You could acknowledge a person’s constructive criticism about you, but if you don’t like their tone you can shun them about it.
This would be the circumstance of this line of response because the person who said you should get over yourself could’ve been too blunt with what they said.
14. Is That What You Tell Someone Who Prefers Being Real to Themselves?
I understand that not too many people love it when you’re unapologetically confident about yourself. This could make for why someone would tell you to ‘get over yourself’ because they feel little around you.
Whilst you’re still unapologetic about it, you can reply to him or her with this line.
15. I Understand Your Views Differs From Mine but Let’s Compromise
Since it could sound condescending when someone asks you to ‘get over yourself’, they may be right about that. Instead of disagreeing bitterly with them, you can try to find a common ground.
And to do that, you’ll need a line of response such as this.
16. I’m Not Narcissistic like You Think; Just Confident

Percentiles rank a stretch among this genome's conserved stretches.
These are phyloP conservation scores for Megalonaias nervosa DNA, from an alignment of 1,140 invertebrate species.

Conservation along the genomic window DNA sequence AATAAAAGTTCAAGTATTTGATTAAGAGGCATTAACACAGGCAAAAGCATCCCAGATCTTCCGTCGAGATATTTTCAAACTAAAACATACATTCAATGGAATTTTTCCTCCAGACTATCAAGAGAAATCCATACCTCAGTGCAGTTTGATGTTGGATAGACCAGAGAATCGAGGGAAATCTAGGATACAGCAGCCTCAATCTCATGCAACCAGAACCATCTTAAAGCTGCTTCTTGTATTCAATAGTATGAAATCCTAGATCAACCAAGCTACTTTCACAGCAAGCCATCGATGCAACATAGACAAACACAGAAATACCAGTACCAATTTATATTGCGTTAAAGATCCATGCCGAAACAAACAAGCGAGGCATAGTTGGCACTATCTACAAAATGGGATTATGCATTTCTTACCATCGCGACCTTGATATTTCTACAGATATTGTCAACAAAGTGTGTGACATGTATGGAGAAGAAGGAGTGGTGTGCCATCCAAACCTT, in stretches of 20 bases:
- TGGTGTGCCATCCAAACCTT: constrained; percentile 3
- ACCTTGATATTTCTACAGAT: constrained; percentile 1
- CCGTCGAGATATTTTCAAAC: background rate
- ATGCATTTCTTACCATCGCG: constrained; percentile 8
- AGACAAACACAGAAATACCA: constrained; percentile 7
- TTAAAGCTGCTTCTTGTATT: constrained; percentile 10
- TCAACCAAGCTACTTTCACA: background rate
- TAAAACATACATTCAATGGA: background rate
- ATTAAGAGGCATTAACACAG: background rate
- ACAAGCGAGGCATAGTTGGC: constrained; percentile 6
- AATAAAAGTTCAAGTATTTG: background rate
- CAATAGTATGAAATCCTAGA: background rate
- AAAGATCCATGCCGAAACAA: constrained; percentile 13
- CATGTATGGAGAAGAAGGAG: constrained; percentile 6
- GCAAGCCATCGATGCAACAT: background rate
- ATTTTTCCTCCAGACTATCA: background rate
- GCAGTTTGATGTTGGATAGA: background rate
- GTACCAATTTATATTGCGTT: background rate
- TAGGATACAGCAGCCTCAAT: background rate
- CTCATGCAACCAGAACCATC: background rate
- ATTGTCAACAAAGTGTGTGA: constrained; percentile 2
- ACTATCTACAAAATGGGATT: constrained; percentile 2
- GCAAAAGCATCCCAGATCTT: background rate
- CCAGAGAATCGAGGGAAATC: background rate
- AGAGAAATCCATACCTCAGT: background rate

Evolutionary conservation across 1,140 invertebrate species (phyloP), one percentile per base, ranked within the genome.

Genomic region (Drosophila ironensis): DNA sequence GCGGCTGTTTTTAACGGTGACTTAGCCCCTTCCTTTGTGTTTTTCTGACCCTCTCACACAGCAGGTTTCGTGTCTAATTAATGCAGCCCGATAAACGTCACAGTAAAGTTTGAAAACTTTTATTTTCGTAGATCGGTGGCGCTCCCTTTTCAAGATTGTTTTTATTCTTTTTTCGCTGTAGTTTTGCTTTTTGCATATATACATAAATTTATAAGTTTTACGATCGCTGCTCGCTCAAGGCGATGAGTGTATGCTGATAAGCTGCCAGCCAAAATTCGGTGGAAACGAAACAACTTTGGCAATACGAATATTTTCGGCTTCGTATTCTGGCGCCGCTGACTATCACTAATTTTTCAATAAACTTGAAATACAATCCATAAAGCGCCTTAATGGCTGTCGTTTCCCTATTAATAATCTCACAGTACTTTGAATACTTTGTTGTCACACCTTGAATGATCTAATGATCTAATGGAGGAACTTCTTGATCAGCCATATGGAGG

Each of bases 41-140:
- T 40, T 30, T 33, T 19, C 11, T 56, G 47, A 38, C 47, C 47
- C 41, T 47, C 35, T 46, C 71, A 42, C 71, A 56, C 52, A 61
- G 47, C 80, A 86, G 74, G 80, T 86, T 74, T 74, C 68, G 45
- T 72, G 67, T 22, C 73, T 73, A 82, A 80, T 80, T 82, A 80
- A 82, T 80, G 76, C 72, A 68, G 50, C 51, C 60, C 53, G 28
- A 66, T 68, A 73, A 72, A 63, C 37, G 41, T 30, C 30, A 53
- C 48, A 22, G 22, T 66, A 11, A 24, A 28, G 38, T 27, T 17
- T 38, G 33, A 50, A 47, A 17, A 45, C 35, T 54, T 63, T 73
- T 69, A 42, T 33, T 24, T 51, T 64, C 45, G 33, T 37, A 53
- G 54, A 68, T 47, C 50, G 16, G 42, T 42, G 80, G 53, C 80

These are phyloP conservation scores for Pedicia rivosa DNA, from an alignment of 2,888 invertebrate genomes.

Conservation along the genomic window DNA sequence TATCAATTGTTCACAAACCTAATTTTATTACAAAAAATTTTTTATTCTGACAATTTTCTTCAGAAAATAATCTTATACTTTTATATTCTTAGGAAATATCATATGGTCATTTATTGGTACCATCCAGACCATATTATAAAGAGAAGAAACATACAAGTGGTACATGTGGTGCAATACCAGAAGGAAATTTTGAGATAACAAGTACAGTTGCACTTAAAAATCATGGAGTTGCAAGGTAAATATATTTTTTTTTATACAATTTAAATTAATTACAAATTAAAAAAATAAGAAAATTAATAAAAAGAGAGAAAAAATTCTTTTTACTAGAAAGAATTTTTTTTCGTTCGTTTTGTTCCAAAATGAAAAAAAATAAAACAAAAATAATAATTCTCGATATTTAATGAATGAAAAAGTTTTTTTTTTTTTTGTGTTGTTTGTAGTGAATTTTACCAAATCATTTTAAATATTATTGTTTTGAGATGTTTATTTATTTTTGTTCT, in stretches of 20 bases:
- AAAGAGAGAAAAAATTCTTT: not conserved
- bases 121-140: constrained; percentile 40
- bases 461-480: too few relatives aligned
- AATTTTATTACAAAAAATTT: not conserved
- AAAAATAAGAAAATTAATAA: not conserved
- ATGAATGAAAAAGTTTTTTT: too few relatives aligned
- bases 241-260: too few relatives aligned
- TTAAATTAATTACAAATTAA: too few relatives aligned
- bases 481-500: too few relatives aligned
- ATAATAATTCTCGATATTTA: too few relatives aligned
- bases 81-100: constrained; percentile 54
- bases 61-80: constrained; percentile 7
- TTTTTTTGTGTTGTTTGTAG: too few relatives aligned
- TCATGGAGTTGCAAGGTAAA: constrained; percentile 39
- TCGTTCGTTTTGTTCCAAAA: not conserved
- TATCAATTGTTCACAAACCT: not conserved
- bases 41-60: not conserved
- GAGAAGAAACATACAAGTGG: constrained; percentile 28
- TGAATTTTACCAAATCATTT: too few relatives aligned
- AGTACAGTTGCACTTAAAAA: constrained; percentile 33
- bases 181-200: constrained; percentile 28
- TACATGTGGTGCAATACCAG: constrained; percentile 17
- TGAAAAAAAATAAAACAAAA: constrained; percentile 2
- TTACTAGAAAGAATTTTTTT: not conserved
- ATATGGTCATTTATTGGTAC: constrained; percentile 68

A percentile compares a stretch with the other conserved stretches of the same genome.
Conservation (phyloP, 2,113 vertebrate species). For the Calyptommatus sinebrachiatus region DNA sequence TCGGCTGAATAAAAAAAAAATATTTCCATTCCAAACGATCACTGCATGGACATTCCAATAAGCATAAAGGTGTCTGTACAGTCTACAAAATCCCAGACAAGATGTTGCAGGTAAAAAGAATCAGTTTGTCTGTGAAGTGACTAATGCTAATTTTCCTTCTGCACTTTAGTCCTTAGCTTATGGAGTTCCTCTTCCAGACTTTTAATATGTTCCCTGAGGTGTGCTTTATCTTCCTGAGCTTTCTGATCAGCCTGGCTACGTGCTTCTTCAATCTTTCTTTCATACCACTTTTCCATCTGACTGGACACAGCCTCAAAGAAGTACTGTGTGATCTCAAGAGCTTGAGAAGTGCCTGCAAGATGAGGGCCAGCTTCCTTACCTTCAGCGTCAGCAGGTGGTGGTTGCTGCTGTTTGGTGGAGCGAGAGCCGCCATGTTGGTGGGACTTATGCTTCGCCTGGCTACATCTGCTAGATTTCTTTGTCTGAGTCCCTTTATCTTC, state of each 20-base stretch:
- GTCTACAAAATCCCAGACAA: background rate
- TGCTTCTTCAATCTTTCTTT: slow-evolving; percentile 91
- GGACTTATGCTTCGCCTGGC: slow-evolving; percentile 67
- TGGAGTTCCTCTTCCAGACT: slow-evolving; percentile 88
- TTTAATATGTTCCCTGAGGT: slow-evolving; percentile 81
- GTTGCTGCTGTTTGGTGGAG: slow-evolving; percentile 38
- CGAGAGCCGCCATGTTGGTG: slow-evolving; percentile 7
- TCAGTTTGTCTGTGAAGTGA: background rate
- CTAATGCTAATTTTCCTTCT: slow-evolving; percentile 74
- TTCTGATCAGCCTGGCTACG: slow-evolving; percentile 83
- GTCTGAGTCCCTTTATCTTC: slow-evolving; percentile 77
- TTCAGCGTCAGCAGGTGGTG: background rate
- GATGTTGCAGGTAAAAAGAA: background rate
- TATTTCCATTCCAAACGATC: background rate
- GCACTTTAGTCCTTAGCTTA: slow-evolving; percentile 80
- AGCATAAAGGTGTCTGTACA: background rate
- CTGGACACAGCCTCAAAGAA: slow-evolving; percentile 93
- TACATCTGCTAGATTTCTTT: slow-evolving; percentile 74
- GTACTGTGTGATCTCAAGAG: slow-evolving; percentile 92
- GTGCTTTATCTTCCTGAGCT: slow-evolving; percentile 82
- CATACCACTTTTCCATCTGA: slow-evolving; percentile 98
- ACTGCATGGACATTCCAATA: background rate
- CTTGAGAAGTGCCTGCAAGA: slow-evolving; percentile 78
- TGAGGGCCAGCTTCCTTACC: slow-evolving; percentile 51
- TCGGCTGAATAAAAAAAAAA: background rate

If the circumstance presents itself; you need to correct any misconception generated by anyone who tells you to get over yourself on the basis that you’re narcissistic.
You can do that by presenting this line of response when they come up with their misjudgment.
17. It’s Giving…Constructive Criticism. Not Bad, Coming from Someone Like You
While telling you to ‘get over yourself’ sounds like a ploy to floor you. You can see it as an unconscious constructive criticism from the person.
With this in mind, you can make informed reforms about your life and status.
18. Can You Do Me The Honor of Explaining What You Mean?
Sometimes, people say things to our bewilderment and you can even lose track of understanding in most cases.